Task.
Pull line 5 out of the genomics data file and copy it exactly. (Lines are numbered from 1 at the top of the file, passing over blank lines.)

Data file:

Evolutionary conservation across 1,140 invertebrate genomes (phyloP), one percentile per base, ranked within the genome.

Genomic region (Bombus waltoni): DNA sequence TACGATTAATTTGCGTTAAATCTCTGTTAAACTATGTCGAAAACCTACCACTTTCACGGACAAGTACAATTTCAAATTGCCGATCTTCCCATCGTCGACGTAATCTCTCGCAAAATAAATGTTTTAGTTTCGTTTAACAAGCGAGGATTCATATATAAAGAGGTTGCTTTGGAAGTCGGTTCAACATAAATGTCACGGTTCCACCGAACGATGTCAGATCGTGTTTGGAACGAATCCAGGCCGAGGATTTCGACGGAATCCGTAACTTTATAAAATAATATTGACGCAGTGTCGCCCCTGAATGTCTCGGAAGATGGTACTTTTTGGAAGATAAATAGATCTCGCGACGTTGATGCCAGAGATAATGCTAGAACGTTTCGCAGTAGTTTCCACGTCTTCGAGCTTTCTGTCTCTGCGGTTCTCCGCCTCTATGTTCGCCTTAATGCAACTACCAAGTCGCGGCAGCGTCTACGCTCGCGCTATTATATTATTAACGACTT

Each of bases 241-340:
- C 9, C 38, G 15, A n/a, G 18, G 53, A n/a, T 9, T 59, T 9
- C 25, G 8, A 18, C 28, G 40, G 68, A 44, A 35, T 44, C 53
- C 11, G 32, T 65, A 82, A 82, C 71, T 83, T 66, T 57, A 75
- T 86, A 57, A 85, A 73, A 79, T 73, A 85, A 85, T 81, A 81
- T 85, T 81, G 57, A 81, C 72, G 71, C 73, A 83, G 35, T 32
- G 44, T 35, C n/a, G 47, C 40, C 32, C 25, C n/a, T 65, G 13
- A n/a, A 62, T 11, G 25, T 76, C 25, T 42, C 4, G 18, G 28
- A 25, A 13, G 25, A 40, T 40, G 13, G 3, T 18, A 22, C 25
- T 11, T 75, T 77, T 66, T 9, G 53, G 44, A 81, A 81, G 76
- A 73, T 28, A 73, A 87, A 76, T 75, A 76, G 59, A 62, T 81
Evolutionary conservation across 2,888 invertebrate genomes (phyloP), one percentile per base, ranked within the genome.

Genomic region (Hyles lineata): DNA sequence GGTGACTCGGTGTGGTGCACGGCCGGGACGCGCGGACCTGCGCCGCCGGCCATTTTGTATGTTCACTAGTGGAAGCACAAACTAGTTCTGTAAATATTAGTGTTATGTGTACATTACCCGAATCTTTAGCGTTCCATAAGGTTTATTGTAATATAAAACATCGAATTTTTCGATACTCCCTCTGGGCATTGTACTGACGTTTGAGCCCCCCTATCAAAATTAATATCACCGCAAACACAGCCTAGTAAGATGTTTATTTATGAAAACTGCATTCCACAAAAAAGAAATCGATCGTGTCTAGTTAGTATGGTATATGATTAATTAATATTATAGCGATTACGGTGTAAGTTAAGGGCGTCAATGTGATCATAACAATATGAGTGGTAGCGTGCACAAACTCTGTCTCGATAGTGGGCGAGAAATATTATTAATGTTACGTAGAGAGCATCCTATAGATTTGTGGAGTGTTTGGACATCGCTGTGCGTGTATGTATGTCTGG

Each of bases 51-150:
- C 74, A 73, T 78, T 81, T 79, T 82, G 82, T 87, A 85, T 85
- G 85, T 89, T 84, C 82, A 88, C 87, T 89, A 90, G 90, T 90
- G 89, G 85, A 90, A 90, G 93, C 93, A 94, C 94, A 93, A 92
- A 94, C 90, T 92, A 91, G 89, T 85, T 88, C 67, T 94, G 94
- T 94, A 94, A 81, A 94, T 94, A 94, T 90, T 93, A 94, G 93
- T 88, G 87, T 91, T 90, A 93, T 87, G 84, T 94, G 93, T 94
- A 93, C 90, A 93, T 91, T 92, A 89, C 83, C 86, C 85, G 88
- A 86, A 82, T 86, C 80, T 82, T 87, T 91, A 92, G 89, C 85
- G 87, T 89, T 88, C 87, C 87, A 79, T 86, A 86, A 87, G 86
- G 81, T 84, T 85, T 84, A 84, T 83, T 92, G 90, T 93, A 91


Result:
- C 25, G 8, A 18, C 28, G 40, G 68, A 44, A 35, T 44, C 53